Raising the alps, has not just characterized our soils. Waterways has deeply engraved the surface bringing to light some submerged layers, while giving an irregular shape to our hills and giving them various exposures to the sun. Exposures that bring heterogeneous microclimates to exist, depending from the amplitude of the valleys, steepness and wind protection.
More maple, or higher valleys present higher gradient of temperature, while closed valleys tend to show the opposite. Warmer valleys will show bodied and generous wines, while cooler areas show more thin ones.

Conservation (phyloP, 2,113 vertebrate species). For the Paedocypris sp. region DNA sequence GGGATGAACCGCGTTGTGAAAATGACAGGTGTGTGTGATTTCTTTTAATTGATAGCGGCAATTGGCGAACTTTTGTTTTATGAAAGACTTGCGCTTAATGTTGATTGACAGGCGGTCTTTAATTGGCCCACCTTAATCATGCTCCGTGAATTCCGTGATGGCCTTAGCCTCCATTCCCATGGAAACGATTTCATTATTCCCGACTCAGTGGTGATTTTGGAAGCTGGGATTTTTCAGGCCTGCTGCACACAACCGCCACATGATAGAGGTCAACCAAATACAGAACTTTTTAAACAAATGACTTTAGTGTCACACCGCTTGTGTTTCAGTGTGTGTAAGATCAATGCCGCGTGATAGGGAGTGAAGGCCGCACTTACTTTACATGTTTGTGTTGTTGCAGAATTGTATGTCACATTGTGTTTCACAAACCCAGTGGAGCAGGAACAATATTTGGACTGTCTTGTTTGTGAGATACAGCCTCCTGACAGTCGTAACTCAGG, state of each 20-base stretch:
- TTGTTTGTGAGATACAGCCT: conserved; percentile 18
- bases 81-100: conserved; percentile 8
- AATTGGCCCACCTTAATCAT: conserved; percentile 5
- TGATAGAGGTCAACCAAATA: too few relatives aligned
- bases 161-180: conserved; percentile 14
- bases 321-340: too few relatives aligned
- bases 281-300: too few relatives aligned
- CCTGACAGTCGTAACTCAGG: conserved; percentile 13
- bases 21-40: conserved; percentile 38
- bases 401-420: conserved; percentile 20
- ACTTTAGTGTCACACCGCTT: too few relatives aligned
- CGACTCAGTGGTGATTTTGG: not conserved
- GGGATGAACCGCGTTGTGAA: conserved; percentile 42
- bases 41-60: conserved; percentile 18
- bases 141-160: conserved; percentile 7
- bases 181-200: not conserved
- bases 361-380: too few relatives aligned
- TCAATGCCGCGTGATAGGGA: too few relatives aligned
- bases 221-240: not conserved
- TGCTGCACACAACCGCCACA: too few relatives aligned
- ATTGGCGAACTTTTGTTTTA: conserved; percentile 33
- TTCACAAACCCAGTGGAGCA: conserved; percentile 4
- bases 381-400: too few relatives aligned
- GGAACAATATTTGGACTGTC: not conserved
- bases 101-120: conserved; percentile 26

South East to South West facing areas are warmer, showing deeper wines. Within same hills, different microclimate can be observed: with ridges more exposed to extreme weather, while central parts more homogeneous and lower parts more humid.
Generally speaking, Barbaresco tends to be a little bit warmer than Barolo, since its exposure to warm winds from North-East flat, and the lower influence from the cooler South-West mountain winds. This is enough to anticipate by one week the harvest. This comparison is fundamental to complete the previous based on the soil, to give an extended understanding to the comprehension of the Langhe terroir and Nebbiolo expressions.